North Whidbey Park and Rec levy on August ballot

Commissioners for North Whidbey Park and Recreation District are gearing up to ask voters to approve a replacement levy earlier than anticipated.

The board originally intended to put the levy on November’s ballot but now plans to include it on the August primary ballot.

When it goes on the ballot, the district board wants it clear to voters that the private swim team will no longer receive tax dollars to operate.

If the district went with its original plan to run the levy in November and it failed, and it was run again in February 2018, the district wouldn’t receive tax dollars until January 2019, said board Chairwoman Donna Sue Holly.

Historically, the levy has run in August, fails and is run again in November and passes, she said.

“Oak Harbor really does need a pool, and most people think that,” Holly said. “It’s just a matter of whether they think we’re using their tax dollars appropriately.”

“This is up to the taxpayers and I just don’t know the temper of the community.”

To educate the public on where the board stands with regard to its budget priorities, controversy over the swim team and other district matters, the board recently drafted and approved a statement to release to the public.

“We needed to write something that explains — it’s the maintenance,” Holly said.

In the statement, the board explains the pool, the district’s primary asset, is complex to operate, aging and in need of repair.

“First and foremost, we must ensure we have a safe and functioning facility for our entire community,” the board’s statement reads.

The district’s current levy collects 17 cents per $1,000 of assessed property value. The replacement levy being proposed will be at the same rate and costs the average home owner $4 per month.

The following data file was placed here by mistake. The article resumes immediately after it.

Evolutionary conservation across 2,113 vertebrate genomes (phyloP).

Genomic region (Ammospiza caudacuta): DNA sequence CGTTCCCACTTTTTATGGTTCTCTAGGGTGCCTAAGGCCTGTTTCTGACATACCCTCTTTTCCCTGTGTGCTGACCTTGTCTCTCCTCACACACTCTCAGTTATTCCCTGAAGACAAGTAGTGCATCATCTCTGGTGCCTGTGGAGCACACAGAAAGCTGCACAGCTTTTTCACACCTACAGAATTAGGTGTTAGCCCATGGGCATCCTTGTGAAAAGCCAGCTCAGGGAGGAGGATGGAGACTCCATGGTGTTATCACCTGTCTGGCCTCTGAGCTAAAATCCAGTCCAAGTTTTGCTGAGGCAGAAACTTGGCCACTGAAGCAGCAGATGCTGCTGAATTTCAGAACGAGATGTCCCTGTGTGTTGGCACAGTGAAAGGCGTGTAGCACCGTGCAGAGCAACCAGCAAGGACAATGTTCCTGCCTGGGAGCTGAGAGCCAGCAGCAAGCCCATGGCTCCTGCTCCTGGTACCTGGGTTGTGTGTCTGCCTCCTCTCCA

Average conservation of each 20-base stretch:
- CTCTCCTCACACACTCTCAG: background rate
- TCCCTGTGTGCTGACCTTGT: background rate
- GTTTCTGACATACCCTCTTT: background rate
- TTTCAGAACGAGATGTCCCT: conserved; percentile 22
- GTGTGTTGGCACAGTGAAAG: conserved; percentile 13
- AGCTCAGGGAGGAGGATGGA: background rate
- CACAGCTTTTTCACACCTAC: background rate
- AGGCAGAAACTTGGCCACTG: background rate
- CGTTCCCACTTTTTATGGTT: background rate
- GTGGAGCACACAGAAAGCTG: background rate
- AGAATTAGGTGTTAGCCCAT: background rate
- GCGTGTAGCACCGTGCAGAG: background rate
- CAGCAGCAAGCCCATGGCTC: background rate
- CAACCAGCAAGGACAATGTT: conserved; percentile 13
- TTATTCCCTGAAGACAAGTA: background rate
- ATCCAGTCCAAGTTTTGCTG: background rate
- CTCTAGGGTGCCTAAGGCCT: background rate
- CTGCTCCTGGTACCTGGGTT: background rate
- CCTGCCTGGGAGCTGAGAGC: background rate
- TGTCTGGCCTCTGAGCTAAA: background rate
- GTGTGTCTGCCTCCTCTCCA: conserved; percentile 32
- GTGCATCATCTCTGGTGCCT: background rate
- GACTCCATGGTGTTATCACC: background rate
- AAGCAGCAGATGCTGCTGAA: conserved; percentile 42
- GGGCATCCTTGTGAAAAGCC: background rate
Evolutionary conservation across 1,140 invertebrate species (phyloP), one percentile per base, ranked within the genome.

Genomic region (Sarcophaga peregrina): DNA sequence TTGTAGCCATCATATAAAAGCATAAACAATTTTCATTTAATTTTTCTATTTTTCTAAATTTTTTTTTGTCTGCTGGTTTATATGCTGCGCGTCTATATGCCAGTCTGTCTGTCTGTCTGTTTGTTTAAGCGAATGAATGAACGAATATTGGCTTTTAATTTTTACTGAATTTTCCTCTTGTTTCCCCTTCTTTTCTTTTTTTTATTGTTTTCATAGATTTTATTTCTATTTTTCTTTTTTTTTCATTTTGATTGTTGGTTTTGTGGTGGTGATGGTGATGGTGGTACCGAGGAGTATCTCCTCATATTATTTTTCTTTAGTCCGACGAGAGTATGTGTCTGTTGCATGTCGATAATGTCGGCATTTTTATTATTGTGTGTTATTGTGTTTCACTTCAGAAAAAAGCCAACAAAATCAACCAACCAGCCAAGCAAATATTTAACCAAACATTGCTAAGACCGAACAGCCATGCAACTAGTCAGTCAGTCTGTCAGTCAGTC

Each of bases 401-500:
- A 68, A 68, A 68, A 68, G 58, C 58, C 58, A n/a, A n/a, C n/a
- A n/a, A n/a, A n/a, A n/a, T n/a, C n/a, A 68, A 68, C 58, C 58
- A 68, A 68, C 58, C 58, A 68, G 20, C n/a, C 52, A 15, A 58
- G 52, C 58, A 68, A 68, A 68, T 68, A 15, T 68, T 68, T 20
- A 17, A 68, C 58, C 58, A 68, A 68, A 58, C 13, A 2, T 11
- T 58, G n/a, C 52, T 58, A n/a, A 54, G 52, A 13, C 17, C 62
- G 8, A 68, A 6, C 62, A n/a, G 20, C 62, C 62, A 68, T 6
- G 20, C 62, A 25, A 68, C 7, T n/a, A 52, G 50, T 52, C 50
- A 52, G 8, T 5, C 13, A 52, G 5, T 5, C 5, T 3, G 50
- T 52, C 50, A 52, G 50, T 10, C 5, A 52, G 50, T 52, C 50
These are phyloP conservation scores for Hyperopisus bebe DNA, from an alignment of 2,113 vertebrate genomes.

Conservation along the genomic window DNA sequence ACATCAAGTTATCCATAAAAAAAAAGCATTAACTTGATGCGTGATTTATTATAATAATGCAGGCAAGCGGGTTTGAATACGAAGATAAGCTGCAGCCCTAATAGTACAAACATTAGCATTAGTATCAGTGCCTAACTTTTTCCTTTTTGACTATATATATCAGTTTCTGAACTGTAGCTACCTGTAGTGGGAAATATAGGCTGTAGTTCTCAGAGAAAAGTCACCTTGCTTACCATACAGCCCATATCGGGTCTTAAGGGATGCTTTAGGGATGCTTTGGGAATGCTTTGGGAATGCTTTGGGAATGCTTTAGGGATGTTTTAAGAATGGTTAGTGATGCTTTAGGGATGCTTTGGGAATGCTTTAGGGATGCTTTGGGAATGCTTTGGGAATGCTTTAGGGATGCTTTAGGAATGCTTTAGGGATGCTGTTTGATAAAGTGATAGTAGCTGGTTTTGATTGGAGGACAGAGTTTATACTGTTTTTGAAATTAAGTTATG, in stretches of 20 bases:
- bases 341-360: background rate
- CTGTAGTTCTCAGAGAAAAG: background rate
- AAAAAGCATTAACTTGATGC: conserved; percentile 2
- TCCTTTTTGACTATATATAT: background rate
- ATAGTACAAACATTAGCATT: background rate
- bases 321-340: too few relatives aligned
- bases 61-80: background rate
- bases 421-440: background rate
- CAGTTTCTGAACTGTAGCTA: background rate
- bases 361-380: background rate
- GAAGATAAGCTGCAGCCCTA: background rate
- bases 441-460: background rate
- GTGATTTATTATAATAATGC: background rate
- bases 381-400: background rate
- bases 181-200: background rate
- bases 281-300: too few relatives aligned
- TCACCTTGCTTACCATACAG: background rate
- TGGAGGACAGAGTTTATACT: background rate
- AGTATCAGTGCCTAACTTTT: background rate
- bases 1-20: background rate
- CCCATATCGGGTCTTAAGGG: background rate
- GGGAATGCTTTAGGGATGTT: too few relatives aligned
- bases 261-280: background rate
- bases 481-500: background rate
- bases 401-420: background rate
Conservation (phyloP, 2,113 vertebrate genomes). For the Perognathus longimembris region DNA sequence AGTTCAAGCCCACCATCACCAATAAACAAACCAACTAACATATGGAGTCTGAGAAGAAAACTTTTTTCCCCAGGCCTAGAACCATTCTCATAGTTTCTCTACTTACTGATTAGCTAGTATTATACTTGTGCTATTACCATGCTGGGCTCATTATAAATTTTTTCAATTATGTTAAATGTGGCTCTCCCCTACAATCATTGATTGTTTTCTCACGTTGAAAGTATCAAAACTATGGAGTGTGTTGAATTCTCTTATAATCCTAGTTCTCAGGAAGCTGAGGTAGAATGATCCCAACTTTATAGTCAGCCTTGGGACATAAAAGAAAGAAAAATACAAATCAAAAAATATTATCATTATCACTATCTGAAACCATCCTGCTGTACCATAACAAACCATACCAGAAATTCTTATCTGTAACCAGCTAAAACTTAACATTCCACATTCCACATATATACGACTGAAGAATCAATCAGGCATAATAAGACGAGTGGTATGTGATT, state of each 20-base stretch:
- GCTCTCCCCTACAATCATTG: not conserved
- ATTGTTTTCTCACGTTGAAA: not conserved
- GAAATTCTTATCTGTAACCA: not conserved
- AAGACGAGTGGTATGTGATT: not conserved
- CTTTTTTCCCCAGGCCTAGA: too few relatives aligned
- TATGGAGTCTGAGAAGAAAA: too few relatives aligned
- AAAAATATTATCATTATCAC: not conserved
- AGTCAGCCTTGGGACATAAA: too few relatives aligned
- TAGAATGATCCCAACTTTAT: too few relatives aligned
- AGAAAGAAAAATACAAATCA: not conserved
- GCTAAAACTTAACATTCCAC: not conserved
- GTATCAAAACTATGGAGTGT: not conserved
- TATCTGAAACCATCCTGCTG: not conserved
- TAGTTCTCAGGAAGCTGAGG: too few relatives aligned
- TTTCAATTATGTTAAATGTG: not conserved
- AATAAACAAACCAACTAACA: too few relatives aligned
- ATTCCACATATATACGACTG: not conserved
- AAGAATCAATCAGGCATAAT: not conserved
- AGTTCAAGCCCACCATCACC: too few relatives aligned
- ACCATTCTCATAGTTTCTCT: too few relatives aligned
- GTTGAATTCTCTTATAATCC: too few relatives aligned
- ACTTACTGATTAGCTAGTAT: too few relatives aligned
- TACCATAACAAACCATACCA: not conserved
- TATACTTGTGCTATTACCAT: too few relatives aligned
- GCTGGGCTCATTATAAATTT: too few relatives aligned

“This board valued recreation programs for our community, including our youth, and hopes to have expanded offerings for 2018, ones utilizing little to no taxpayer monies,” the board says in the statement.

“We are also hopeful that the competitive swim club can continue, but it cannot consume our already limited resources to do so.”

The board statement was approved with three votes in favor. Commissioner Shane Hoffmire voted against the statement. Commissioner Michael Faasch abstained.

“I voted ‘no’ as I think it’s totally unrealistic that North Whidbey Aquatic Club not be given at least two years to become fully self-supporting, if that is in fact what the board is in favor of,” Hoffmire said.

“That broad and overwhelming community support of NWAC is consistent with what I hear as I’m out in the community,” he said. “As a board I feel we must ensure that we’re representing all of the community equally all of the time.”

The board holds its regular meeting 6:30 p.m. Thursday at the Oak Harbor school district office.

During the meeting, pool Executive Director Steve McCaslin will present a plan for how the swim team can become self sustaining by September, including paying program staffing costs.

“I am appreciative that my fellow commissioners were receptive to making several positive changes to this board statement, but, at the end of the day, I couldn’t support it,” Hoffmire said.

“The sentence stating that NWAC couldn’t be given any support needed to be removed,” he said.

“I too believe that maintaining our facility’s within reason should be our No. 1 priority and swim lessons immediately behind that and everything else to follow.”

The board statement can be read on the district’s website, www.oakharborpool.com

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